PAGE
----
Syncona has the finishing line in sight with $20m gene therapy investment
After years of disappointment, gene therapy has finally found its niche. Or so believes Syncona, the Wellcome Trust’s evergreen fund, which has invested £12m ($20m) in an Oxford University spin out that is working on a treatment for an inherited form of progressive blindness.
The cash should be enough to take the therapy all the way to the market, in the most severely affected patients at least, says Chris Hollowood, a partner at Syncona. Considering the track of record of companies that have attempted to bring a gene therapy to market this is a bold investment move by the fund, only its second since it was set up in 2012.
NightstaRx is the company that has been set up around the technology, developed by Professor Robert MacLaren at Oxford’s Nuffield Laboratory of Ophthalmology. His lead programme is in choroideraemia; the gene therapy uses a small modified virus to deliver the correct version of the mutated gene that causes the condition to cells in the retina of the eye.
They can then start encoding for the Rab-escort protein 1; the absence of this protein causes the slow degeneration of the choroid and retina and resulting vision loss. Many sufferers – the condition is X linked so they are mostly males – are registered blind by their 50s. It is thought to affect 1 in 50,000 people.
Proof of concept
Earlier this year Prof MacLaren published data in The Lancet from the first six patients enrolled in a single arm phase I study. After six months all showed improvements in vision; the most marked improvements saw one patient gain two lines of vision, another four lines. The patients recruited were at an advanced stage of the disease, when spontaneous improvements in vision are highly unlikely to happen.
Gene therapy has also shown an impact in another inherited retinal dystrophy, Leber congenital amaurosis 2 (LCA2), and this has provided “proof of concept” for this technique, Mr Hollowood says. Encouraging work in this area done by The Children’s Hospital of Philadelphia was last year spun out into a company called Spark Therapeutics, with $50m of venture capital. It is running a 24-patient phase III study with a similar gene therapy that seeks to correct the RPE65 mutation that causes LCA2; data are due next year.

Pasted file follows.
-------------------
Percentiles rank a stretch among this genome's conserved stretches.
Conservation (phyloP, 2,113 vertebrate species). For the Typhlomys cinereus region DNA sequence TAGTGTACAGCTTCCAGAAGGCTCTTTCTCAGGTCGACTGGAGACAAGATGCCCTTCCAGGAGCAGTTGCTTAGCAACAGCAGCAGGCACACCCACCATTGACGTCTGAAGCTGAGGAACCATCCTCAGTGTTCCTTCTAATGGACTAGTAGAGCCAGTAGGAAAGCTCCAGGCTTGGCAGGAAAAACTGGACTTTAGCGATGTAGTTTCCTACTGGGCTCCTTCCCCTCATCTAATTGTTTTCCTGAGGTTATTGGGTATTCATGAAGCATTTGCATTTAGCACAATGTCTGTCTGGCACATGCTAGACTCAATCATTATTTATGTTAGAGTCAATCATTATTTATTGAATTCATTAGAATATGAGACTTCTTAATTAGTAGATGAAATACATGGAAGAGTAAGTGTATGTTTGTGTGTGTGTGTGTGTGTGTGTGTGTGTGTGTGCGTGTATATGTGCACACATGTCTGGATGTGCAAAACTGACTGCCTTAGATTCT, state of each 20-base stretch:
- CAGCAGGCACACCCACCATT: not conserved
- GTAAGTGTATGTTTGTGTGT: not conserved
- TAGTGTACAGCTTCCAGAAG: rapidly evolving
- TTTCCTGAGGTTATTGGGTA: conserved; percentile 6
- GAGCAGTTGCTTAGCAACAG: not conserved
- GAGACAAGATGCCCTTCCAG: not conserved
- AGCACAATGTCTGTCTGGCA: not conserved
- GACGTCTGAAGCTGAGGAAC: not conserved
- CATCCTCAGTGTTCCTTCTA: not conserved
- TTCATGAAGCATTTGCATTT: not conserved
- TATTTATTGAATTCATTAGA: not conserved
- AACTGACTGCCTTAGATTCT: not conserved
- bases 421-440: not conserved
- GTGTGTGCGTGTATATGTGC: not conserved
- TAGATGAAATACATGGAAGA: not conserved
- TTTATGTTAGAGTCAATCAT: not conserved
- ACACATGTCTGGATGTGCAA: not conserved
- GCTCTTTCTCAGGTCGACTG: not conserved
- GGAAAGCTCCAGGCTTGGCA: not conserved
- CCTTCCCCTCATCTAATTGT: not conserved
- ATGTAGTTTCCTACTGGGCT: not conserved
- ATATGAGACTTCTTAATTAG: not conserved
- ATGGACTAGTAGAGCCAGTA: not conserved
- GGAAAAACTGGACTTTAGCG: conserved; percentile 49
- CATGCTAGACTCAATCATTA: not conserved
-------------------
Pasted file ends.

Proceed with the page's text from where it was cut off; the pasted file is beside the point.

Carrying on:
Mr Hollowood maintains that after years of figuring out the best applications for gene therapy the eye has emerged as a “sweet spot”.
“It’s a compartment within the body, so the virus won’t escape. You have to treat a relatively small number of cells to get an effect, so that makes it very amenable to gene therapy, and in term of dosing, the amount of vector you need to produce is very small,” he tells EP Vantage.
As such, Syncona believes that its money should be enough to establish market-ready manufacturing, run a phase III study and get the product to market in the US and Europe.
“It’s an orphan indication, a severe disease, and the phase I data showed outstanding efficacy. Those ingredients allow us to believe it can get registered.”
Grant applications have already been submitted to the Medical Research Council to fund a phase II study in earlier stage patients, but NightstarX wants to push on with a phase III study in late-stage patients at the same time.
“Late stage patients are about to go blind. Given their severity, we should be able to put pivotal trial around that, and get a fairly expedited route to market,” Mr Hollowood says. What that phase III might look like, or how long it might take, has yet to be determined.
From Syncona’s point of view, NightstaRx is exactly the sort of proposition that the fund is looking for, he says.
“Our strategy is defined by looking for opportunities where Syncona can be a significant investor in the business to the point of profitability. NightstaRx has a therapy that we believe can get registered with money we can provide, without necessarily needing a partner downstream,” he says.
Of course, this technology still needs to be proven in larger studies and success would be a notable achievement for the tainted and still high risk gene therapy space. If Syncona can also show that early stage investors can make money from their high risk bets, this will be another milestone of note.
|Phase I study of vector AAV.REP1||Choroideremia||NCT01461213|
|Phase III study of vector AAV2-hRPE65v2||Leber Congenital Amaurosis 2||NCT00999609|